I decided to use Inktober to work on a new plotter. I am getting a little head start, so I can actually do some plotting in October.
I decided to try to convert an old Atari 1020 plotter to use Grbl_ESP32 as the controller. It would give the plotter Bluetooth and Wifi support and use gcode to plot. I could talk to the existing controller via the Atari 1020 serial protocol or I could completely replace the controller with the ESP32.
I decided it would be more fun, challenging and great opportunity to learn some things by replacing the controller. I set the following goals.
Do no harm. I want to avoid damaging any parts. Cut no plastic and cut no wires.
Change only the controller. I will use the existing, unmodified switches, stepper motors, etc.
Clean implementation. Try to make it look original. Use the existing mounting holes. Use existing holes for connectors, etc.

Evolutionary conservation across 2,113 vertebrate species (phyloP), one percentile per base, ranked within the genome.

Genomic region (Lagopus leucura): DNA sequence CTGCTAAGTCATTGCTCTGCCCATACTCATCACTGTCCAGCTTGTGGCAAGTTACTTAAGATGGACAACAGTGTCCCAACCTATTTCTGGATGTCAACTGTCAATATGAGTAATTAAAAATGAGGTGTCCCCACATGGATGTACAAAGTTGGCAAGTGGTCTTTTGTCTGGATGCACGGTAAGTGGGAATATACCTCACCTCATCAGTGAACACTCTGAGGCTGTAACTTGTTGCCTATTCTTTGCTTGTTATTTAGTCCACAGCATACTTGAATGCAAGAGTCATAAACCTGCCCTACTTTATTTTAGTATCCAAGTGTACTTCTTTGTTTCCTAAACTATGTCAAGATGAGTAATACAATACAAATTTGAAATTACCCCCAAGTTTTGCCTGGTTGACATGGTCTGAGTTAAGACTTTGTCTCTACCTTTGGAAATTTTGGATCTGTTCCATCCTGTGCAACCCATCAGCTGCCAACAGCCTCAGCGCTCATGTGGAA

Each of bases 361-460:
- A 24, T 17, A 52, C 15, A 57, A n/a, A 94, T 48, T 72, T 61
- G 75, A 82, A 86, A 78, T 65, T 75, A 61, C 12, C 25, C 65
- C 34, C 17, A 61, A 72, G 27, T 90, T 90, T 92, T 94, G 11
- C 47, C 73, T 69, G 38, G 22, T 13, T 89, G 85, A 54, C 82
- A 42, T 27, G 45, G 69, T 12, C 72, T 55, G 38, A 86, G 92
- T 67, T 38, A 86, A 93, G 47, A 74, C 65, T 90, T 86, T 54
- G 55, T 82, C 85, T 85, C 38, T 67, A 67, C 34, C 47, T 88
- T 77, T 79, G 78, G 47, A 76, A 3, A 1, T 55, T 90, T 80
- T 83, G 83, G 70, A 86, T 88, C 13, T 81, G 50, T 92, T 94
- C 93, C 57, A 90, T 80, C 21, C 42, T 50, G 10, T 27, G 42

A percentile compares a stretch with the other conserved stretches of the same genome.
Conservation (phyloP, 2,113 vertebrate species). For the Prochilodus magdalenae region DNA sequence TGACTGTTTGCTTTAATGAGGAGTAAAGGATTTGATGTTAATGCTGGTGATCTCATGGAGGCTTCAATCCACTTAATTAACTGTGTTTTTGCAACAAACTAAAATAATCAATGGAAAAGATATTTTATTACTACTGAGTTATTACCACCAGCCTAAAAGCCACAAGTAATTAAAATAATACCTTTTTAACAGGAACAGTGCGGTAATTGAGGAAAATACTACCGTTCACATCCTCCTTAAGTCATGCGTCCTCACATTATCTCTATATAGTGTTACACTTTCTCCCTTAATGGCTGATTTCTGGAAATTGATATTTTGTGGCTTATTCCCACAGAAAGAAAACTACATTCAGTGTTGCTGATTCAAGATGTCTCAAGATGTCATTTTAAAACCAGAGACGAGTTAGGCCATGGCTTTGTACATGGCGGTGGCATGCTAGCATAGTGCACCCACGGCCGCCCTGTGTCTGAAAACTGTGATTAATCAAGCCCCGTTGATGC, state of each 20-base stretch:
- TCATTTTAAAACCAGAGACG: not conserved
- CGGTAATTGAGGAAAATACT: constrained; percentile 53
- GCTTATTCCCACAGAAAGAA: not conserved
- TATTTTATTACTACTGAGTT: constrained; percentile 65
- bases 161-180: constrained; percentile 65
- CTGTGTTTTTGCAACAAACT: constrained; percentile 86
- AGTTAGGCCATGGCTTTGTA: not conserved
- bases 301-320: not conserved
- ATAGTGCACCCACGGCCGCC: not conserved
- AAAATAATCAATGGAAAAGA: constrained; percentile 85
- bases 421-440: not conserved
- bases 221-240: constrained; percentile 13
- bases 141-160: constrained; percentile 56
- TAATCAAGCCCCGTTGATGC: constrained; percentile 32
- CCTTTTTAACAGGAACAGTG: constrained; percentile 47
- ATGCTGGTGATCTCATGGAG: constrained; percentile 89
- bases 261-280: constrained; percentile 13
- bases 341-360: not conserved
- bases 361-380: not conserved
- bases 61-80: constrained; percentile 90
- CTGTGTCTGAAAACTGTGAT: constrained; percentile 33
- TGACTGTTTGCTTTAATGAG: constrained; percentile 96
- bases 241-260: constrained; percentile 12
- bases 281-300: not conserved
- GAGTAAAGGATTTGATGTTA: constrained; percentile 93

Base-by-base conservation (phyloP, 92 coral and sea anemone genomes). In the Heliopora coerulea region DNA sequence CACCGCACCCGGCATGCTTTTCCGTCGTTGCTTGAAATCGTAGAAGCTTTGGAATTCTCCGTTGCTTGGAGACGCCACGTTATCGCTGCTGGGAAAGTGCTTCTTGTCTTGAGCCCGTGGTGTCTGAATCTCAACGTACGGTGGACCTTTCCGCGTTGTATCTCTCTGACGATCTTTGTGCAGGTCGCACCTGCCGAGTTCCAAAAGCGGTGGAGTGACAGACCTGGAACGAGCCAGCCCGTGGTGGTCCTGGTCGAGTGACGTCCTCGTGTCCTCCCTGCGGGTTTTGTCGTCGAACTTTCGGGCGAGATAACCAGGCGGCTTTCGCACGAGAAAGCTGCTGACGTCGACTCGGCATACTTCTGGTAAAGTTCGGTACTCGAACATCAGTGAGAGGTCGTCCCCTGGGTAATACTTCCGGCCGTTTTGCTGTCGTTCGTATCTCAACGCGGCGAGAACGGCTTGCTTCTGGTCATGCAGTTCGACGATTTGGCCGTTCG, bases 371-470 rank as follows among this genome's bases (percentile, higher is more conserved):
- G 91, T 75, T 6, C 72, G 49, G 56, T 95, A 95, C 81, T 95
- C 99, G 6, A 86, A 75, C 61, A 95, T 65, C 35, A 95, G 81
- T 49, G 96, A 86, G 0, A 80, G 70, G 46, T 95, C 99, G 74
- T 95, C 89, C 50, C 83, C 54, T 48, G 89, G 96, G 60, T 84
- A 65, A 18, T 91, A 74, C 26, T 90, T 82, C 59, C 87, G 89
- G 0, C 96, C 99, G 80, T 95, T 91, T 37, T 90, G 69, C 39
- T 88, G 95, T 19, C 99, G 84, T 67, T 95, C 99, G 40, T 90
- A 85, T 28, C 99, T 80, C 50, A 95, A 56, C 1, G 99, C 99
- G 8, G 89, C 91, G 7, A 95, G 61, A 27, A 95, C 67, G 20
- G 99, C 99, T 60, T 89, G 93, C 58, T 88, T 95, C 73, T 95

There are four posts so far going through reverse engineering and engineering a new controller board.
Do you like reverse engineering or just an Inktober fan? Let us know in the comments below.
Stop breadboarding and soldering – start making immediately! Adafruit’s Circuit Playground is jam-packed with LEDs, sensors, buttons, alligator clip pads and more. Build projects with Circuit Playground in a few minutes with the drag-and-drop MakeCode programming site, learn computer science using the CS Discoveries class on code.org, jump into CircuitPython to learn Python and hardware together, TinyGO, or even use the Arduino IDE. Circuit Playground Express is the newest and best Circuit Playground board, with support for CircuitPython, MakeCode, and Arduino. It has a powerful processor, 10 NeoPixels, mini speaker, InfraRed receive and transmit, two buttons, a switch, 14 alligator clip pads, and lots of sensors: capacitive touch, IR proximity, temperature, light, motion and sound. A whole wide world of electronics and coding is waiting for you, and it fits in the palm of your hand.